You can’t think yourself into feeling better. The shift has to be made emotionally. Hopefully, you will be able to shift to feeling gratitude or happiness after a setback. Most likely, you’ll start with acceptance. From here, you might consider if your expectations were realistic and if there are any lessons to remember. But first you have to shake off your sadness, regret, frustration, and disillusionment. Here’s how.
- Force a smile, even a laugh, to trigger the emotional shifting process. Forced smiles and laughter release the neurochemicals that will make you feel better faster.
- Move your body. Complex movement (not repetitive actions like running) can lift you out of an emotional rut. Engage in a sport, practice a martial art or yoga, or take a spirited exercise class to shake the bad feelings off your back.
- Identify the values that were compromised. Recall a time when your life was flowing and you felt light, alive, and fulfilled. Name five things you had or were doing that helped you feel this way. These five things represent what is most important to you and what you need to feel happy. What could you do now that demonstrates you are doing your best to have these values become a strong part of your daily life? Set some values-based goals you can start working on today.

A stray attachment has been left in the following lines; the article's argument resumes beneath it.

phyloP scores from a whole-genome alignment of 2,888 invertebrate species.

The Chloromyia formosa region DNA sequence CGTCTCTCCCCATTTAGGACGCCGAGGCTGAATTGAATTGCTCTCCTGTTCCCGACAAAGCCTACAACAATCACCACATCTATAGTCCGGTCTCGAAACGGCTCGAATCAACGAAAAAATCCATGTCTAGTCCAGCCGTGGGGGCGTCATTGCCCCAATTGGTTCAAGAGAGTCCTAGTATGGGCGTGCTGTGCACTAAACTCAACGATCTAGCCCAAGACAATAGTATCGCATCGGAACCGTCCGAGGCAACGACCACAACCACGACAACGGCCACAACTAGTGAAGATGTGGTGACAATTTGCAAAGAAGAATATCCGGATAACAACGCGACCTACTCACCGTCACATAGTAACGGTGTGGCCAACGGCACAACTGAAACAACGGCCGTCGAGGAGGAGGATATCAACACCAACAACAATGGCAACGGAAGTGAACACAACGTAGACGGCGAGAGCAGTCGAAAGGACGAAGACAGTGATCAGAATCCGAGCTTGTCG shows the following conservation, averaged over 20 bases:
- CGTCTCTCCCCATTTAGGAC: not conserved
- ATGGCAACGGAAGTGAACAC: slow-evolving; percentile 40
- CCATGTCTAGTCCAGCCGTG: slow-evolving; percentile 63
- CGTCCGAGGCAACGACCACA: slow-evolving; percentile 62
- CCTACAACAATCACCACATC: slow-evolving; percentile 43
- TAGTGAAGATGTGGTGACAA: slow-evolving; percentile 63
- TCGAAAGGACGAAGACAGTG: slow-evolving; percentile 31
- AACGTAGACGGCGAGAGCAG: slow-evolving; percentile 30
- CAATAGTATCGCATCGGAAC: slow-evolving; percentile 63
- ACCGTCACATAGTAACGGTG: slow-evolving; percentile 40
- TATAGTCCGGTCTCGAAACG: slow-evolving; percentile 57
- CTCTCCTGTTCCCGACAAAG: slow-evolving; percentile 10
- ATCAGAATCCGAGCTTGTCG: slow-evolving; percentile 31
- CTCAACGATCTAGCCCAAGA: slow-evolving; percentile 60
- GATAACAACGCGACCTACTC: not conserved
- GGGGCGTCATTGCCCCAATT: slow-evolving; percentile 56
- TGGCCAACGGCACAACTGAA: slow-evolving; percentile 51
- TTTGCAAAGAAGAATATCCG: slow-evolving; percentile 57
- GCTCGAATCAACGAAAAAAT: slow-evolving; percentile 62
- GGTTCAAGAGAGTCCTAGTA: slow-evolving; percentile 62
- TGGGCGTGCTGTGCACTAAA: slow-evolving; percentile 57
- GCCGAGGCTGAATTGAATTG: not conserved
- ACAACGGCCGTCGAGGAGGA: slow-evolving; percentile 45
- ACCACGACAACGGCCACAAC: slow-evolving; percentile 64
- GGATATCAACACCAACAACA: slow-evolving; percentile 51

- Make time to reflect on what you are grateful for in the moment. First, list three small things that happened today that you are grateful for, such as finding a short line at the post office, brewing a perfect cup of coffee, seeing your pet’s dreamy eyes, or having a smooth ride into work. Once you open your heart with gratitude, look to see what you are grateful for in the situation where things didn’t turn out as you had hoped. For example, even though you lost a contract, you now have time to finish something important to you. Even though you got a speeding ticket on the way to work, you realize the slower drive in leaves you feeling less stressed. Even though your child failed math, notice what other talents and passions he or she has. Focus on the gifts not the losses.
- Reward yourself for riding the waves. Make a list of everything that brings you joy that you could put your hands on or do in a fairly short time. Do you love fresh flowers? Do you have a friend you can call who makes you smile? Do you have a favorite book or YouTube video? Make the list and then write each item on a single strip of paper. Put the papers in a jar. When you have a setback, pull a strip from your Jar of Joy and do what it says no matter how bad you feel. Go buy a flower. Call your friend. Watch that video. You'll bounce back in no time.
- Lift your spirits in the places that cause the most stress. Keep cartoons, family or vacation photos, and small toys near your desk or in the car for stressful moments. Have some way to listen to your favorite music even at work. Photos, toys, and music that make you smile are essentials in your first aid kit.
- Practice seeing the funny side of life. Each evening for a week, watch a funny movie, read only comics in the paper, seek out funny people, and try to find the humor in the mundane. This will increase your creativity. You might change your mind for life.
The shift can take time. You might have to grieve the loss of friends, jobs, health, or dreams. If your sadness is keeping you from normal functioning, seek the guidance of a therapist.